Australian photographer Michael Corridore’s powerful project “Angry Black Snake” was photographed at a car festival in Victoria, Australia over a period of six years. The photographs were taken during burnout competitions. The hazy and ethereal effect of the scenes comes from the smoke emitted by the cars. “The smoke is a by-product of the competition where participants perform donuts with their high powered cars and try to pop their rear tires. The crowds love the spectacle and spur on the competitors by chanting and cheering. That atmosphere is highly charged and literally thick with acrid smoke from the tires.”
What attracted him to this long- term series? “I was drawn to the event through my interest in customized cars and the culture, which comes with that world. My intention was to photograph portraits of participants at the event as a point of departure. During one of the many burnout competitions, I became more fascinated by the landscape, the crowds and the censorship of these elements by the acrid dense smoke generated by the competitors and their customized cars. The smoke screen that envelops the crowd censors the landscape, and crowds change the form of the landscape. The smoke, although it appears to hang eternally in the photographs, would only last seconds, particularly if there were any breeze to speak of. I would not walk away form each event with many photographs that I was satisfied with, thus necessitating my annual pilgrimage to the event. The vale of the smoke created an uneasy sense of uncertainty, and manipulated the situation and the understanding of what was taking place.”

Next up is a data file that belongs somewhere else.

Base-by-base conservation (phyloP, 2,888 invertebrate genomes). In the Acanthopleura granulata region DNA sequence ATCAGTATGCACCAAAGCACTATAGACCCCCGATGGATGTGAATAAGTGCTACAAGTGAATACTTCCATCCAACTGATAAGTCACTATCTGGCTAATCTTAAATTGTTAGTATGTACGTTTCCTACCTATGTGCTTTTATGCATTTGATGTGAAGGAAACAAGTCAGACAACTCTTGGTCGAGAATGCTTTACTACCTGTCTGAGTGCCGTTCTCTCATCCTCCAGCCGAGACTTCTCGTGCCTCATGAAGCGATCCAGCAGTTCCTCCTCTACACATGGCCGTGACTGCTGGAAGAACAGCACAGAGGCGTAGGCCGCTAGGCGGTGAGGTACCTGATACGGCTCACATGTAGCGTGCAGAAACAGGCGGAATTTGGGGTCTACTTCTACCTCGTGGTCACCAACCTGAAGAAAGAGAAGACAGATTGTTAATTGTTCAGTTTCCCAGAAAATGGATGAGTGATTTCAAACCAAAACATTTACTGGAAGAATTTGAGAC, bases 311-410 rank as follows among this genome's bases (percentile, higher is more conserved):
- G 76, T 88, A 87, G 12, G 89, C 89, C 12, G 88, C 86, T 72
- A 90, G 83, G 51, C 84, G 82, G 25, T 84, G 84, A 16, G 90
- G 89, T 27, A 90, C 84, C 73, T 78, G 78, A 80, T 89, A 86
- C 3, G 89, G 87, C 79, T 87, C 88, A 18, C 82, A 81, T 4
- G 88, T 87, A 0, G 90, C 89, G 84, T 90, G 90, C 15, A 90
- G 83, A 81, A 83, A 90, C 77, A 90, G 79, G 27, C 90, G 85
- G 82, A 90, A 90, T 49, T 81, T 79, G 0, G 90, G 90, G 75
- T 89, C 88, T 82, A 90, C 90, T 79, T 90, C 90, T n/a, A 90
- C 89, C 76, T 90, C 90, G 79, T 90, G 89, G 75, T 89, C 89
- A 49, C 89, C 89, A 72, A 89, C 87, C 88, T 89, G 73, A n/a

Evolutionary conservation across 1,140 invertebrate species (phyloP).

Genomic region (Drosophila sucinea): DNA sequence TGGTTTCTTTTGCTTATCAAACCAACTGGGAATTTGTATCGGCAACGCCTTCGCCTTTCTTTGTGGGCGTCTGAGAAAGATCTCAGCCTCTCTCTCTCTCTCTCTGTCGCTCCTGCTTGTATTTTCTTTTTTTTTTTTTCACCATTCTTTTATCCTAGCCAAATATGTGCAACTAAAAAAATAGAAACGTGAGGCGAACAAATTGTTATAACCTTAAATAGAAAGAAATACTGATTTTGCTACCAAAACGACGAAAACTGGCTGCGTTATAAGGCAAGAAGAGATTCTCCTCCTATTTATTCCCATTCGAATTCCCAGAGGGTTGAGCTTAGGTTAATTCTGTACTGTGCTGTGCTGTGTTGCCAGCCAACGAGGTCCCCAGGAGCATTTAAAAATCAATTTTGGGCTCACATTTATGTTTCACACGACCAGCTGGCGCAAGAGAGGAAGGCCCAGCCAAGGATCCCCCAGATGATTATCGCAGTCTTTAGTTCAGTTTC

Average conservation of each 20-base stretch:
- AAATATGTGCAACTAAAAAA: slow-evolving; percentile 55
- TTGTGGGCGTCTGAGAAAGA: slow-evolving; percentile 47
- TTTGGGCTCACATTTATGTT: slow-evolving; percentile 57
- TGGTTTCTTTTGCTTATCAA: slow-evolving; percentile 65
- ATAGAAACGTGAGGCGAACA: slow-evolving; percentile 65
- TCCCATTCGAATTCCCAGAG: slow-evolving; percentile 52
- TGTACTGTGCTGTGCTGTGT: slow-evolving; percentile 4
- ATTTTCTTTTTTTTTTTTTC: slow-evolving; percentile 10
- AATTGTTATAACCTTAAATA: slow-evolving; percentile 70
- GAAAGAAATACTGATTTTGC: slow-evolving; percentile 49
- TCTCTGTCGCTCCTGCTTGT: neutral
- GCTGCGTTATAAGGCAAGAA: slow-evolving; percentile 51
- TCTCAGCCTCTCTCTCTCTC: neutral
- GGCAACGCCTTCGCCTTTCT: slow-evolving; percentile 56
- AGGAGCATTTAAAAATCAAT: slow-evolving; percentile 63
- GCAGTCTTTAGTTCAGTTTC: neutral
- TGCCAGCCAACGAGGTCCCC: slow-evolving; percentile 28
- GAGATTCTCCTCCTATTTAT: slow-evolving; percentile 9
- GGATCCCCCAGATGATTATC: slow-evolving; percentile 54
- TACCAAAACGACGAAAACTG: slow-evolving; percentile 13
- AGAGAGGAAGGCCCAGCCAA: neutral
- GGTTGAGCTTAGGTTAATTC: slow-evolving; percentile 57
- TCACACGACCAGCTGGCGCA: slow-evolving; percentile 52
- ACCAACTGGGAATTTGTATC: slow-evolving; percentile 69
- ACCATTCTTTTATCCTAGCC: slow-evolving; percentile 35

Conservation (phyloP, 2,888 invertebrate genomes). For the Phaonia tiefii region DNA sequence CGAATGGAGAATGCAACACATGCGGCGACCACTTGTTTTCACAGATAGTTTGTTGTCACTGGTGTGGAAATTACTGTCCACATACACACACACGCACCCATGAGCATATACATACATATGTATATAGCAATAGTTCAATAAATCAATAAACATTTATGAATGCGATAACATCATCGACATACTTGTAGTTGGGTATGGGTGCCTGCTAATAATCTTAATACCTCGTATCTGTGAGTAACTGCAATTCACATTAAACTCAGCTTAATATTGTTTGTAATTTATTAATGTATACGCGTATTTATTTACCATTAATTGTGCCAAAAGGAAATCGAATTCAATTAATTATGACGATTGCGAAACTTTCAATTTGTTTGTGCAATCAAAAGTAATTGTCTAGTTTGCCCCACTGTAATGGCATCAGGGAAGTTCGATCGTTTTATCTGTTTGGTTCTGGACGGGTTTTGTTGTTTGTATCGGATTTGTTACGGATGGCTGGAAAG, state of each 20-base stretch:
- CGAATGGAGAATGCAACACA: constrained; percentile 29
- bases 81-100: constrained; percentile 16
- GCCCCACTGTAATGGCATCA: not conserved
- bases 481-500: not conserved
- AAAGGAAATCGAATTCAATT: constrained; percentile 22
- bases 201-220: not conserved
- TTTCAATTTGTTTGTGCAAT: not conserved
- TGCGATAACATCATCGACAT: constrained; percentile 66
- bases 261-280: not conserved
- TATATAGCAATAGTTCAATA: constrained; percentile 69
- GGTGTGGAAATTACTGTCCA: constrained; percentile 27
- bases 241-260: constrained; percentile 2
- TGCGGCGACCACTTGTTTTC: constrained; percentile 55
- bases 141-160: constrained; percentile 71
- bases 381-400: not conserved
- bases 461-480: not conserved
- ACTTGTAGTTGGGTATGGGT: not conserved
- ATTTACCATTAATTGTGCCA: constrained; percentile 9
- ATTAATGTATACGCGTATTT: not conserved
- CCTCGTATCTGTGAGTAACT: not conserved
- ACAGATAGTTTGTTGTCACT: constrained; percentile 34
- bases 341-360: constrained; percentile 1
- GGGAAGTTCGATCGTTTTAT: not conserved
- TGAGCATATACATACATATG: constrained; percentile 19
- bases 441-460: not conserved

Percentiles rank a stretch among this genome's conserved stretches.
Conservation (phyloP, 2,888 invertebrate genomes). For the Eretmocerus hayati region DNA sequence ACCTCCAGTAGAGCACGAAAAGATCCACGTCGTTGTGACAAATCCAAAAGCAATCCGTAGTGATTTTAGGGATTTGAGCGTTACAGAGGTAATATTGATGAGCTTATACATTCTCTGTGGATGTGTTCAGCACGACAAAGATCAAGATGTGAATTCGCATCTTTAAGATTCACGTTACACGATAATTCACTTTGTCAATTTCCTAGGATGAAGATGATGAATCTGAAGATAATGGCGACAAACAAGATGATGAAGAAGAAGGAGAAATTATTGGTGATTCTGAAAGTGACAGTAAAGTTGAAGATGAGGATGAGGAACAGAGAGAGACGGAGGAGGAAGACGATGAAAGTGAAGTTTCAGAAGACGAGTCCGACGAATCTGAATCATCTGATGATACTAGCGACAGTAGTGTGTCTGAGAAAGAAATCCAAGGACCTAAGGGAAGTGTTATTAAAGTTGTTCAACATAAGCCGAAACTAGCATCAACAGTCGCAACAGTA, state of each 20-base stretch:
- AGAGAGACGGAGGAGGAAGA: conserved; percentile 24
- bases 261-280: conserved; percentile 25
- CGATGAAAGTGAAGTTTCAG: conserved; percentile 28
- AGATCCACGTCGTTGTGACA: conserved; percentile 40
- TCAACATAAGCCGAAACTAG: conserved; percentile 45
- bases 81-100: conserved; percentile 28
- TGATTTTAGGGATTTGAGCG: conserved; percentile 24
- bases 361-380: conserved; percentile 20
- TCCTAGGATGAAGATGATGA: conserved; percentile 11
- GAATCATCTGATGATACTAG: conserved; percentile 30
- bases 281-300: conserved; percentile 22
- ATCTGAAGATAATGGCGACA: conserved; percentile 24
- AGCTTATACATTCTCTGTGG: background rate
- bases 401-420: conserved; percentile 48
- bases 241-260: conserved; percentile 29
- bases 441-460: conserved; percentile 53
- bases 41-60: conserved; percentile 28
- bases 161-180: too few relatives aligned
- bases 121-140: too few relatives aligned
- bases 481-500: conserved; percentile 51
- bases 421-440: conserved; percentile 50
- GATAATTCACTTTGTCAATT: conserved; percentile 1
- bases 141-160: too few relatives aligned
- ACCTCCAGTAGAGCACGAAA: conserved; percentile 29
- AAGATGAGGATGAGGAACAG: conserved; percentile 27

Feature Shoot Contributing Editor Carolyn Rauch is the Director of Photography at Newsweek.